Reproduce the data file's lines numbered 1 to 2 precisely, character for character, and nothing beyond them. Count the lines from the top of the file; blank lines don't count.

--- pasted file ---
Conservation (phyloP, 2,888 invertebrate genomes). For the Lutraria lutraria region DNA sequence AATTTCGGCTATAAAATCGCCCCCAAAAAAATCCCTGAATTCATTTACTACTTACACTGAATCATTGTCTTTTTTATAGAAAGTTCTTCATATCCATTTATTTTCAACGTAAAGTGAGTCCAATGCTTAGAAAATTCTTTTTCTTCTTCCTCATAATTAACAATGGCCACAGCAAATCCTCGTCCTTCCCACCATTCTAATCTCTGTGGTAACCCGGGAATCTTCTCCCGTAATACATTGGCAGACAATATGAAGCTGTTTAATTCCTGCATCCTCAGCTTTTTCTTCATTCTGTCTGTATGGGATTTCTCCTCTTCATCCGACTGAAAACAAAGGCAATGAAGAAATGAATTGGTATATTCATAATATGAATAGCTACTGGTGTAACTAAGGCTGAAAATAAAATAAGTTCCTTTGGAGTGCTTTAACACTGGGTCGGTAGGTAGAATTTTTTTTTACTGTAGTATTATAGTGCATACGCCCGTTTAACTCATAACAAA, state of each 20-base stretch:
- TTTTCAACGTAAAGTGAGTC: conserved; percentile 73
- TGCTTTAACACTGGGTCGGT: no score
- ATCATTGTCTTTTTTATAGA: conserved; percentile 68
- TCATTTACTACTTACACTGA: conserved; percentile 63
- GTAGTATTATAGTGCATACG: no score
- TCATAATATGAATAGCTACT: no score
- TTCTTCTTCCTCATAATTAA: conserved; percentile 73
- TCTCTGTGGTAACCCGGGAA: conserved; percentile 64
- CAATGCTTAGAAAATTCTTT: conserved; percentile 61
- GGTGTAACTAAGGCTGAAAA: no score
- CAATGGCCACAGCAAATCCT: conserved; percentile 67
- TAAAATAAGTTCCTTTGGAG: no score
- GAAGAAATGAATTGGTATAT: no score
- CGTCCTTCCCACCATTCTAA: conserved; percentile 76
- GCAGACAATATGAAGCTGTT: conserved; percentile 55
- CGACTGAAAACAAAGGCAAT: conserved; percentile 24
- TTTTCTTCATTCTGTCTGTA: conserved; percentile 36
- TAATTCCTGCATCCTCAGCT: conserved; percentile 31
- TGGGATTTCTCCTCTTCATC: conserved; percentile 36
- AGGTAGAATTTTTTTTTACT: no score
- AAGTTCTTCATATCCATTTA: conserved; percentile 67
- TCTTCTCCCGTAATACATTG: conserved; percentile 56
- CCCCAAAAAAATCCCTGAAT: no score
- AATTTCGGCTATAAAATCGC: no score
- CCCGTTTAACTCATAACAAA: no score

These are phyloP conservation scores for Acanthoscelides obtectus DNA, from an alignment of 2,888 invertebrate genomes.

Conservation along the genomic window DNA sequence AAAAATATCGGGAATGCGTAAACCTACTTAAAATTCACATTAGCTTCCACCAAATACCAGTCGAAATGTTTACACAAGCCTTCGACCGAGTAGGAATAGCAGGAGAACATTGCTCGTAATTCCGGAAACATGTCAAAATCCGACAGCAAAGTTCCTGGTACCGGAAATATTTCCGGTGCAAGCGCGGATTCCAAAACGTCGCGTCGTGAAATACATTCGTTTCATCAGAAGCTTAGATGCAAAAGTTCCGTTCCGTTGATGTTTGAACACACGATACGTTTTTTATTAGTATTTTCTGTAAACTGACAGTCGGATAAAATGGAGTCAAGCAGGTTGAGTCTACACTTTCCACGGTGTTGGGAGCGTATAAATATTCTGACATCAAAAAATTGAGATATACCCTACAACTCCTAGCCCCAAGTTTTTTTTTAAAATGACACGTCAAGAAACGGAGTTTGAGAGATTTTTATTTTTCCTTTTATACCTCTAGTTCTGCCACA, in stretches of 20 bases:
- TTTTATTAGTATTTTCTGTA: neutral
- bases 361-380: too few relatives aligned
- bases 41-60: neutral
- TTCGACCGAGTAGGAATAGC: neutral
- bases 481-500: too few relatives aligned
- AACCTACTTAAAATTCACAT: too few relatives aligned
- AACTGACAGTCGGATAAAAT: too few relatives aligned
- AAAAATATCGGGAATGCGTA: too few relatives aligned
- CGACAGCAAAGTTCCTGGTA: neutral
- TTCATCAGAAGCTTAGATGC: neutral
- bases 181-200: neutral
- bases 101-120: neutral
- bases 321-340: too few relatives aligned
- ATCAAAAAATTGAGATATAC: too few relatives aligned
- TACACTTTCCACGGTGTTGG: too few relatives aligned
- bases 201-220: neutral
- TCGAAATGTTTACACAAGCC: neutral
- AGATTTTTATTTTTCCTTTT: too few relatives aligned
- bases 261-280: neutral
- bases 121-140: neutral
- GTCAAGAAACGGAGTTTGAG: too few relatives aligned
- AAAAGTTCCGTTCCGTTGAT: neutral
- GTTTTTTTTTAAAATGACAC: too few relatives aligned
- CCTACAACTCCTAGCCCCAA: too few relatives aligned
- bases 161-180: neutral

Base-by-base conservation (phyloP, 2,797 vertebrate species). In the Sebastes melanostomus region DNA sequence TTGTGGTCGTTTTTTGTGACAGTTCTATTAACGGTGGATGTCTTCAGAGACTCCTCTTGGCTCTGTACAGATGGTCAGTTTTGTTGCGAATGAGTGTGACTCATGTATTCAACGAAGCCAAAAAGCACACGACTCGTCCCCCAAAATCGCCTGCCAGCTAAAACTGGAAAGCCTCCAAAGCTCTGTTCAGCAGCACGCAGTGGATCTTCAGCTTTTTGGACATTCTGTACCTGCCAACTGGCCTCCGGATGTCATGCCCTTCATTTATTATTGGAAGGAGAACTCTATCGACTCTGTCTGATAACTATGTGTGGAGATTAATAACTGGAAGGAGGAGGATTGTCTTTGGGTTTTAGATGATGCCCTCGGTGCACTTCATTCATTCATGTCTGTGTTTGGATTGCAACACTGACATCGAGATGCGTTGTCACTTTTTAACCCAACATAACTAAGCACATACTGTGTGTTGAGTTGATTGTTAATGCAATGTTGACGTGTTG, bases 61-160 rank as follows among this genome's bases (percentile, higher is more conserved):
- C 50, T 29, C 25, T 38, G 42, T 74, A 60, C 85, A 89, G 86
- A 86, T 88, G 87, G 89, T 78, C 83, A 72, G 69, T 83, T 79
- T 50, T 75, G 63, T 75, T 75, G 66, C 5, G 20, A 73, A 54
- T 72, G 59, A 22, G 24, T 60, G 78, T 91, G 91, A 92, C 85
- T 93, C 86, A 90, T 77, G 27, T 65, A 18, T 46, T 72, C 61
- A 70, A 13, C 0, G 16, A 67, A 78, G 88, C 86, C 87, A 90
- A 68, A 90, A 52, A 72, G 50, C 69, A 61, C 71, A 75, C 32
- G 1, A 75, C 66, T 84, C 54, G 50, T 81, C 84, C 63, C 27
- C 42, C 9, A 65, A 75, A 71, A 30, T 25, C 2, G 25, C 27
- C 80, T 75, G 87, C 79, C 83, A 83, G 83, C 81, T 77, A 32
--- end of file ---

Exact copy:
Conservation (phyloP, 2,888 invertebrate genomes). For the Lutraria lutraria region DNA sequence AATTTCGGCTATAAAATCGCCCCCAAAAAAATCCCTGAATTCATTTACTACTTACACTGAATCATTGTCTTTTTTATAGAAAGTTCTTCATATCCATTTATTTTCAACGTAAAGTGAGTCCAATGCTTAGAAAATTCTTTTTCTTCTTCCTCATAATTAACAATGGCCACAGCAAATCCTCGTCCTTCCCACCATTCTAATCTCTGTGGTAACCCGGGAATCTTCTCCCGTAATACATTGGCAGACAATATGAAGCTGTTTAATTCCTGCATCCTCAGCTTTTTCTTCATTCTGTCTGTATGGGATTTCTCCTCTTCATCCGACTGAAAACAAAGGCAATGAAGAAATGAATTGGTATATTCATAATATGAATAGCTACTGGTGTAACTAAGGCTGAAAATAAAATAAGTTCCTTTGGAGTGCTTTAACACTGGGTCGGTAGGTAGAATTTTTTTTTACTGTAGTATTATAGTGCATACGCCCGTTTAACTCATAACAAA, state of each 20-base stretch:
- TTTTCAACGTAAAGTGAGTC: conserved; percentile 73